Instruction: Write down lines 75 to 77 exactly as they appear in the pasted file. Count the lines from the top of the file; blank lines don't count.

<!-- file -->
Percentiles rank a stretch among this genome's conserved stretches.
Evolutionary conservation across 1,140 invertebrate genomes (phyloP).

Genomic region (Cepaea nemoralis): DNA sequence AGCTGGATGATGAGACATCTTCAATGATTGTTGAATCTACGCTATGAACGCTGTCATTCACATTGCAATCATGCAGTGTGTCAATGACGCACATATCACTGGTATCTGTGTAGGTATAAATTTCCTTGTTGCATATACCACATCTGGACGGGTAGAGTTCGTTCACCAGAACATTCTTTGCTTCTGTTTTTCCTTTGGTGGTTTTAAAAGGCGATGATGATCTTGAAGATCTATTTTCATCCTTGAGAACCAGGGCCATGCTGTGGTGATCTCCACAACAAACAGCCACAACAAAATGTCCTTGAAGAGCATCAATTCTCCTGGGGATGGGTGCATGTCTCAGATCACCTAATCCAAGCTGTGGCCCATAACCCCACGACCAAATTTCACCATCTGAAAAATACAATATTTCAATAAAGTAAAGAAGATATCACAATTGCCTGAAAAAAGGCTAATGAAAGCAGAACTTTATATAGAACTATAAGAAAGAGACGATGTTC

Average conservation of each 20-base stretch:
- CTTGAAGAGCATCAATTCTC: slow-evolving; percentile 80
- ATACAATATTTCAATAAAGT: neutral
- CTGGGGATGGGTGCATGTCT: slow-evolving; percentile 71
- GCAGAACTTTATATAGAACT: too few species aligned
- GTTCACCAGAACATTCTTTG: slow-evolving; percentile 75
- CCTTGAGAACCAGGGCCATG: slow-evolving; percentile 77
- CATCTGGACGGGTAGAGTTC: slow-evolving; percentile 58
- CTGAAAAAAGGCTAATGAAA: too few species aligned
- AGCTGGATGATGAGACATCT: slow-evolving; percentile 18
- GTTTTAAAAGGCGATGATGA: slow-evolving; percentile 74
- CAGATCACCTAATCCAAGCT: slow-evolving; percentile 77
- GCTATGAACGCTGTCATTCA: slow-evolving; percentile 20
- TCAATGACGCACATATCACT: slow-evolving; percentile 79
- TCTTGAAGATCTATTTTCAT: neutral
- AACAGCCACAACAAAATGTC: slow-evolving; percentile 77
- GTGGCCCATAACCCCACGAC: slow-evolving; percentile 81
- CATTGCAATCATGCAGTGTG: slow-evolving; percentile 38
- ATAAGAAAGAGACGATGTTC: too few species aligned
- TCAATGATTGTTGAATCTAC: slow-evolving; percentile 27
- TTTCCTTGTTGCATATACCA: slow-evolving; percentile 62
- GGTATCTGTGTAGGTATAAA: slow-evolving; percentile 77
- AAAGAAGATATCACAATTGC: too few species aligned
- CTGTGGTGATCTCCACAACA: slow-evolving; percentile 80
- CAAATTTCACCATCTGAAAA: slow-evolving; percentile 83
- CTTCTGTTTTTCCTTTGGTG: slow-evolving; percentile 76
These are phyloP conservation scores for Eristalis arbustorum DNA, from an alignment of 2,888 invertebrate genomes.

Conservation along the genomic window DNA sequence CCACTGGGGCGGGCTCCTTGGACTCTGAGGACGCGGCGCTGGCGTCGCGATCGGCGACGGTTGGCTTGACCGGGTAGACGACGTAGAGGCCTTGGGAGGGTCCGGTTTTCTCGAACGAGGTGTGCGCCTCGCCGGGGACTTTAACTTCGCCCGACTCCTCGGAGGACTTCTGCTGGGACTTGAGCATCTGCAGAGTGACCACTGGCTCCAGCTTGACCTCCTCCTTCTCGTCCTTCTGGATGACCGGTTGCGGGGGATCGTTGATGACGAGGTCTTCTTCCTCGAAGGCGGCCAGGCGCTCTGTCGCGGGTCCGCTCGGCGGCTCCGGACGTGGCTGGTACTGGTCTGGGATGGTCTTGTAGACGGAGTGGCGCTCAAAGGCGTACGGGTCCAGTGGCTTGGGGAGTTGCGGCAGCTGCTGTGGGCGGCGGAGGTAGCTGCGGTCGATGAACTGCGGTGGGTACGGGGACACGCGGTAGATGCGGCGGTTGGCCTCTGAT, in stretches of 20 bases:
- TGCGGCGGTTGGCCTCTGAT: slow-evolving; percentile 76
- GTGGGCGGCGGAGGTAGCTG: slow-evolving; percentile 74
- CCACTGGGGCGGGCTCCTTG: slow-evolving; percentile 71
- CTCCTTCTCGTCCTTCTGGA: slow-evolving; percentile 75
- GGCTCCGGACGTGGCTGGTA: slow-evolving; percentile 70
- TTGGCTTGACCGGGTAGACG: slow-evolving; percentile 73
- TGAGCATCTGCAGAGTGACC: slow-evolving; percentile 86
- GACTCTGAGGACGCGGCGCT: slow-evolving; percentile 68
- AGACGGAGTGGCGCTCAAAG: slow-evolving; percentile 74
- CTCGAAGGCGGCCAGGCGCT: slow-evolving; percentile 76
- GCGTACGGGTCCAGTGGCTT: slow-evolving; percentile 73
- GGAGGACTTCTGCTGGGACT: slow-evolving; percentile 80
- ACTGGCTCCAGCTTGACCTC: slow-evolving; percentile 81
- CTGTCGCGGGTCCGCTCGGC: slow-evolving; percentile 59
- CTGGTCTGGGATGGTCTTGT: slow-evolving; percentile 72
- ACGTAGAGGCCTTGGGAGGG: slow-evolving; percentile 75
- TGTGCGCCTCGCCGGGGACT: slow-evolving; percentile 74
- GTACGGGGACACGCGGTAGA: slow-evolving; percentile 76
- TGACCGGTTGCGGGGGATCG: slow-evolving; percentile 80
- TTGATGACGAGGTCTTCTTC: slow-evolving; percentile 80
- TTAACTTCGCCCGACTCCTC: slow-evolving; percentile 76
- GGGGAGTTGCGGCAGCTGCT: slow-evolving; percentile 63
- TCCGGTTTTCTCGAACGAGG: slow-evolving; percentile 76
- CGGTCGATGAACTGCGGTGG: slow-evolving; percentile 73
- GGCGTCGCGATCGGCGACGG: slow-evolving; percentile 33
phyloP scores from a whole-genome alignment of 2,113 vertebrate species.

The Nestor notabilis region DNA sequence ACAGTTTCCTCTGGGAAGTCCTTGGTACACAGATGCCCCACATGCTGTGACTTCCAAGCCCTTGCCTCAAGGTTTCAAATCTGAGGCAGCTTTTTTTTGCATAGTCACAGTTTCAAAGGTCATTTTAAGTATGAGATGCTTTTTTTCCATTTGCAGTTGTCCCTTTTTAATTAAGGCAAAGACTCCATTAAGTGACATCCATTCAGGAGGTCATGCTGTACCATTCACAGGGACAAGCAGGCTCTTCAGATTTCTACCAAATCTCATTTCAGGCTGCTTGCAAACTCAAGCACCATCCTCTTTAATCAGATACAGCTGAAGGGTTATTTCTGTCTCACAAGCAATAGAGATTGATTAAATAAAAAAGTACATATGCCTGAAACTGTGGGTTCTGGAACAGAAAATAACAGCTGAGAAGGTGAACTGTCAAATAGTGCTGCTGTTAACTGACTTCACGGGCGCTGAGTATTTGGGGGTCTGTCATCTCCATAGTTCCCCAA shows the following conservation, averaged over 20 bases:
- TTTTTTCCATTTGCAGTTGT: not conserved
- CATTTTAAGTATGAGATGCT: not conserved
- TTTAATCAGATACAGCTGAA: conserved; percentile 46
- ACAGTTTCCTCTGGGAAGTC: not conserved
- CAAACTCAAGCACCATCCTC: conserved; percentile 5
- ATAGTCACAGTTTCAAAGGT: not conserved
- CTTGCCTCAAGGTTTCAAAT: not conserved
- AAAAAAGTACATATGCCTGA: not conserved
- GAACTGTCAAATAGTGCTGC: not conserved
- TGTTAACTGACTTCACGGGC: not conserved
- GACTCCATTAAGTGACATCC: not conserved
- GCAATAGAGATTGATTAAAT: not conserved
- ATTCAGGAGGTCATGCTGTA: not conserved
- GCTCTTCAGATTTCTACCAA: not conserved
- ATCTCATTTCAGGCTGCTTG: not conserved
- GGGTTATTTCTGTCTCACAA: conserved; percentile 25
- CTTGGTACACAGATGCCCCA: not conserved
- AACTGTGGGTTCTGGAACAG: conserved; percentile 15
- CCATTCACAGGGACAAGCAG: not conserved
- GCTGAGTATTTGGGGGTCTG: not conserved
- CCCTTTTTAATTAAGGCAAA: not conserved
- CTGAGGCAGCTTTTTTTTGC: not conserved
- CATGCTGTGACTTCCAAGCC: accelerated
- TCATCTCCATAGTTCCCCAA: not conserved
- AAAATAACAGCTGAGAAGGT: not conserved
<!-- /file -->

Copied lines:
- CTTGGTACACAGATGCCCCA: not conserved
- AACTGTGGGTTCTGGAACAG: conserved; percentile 15
- CCATTCACAGGGACAAGCAG: not conserved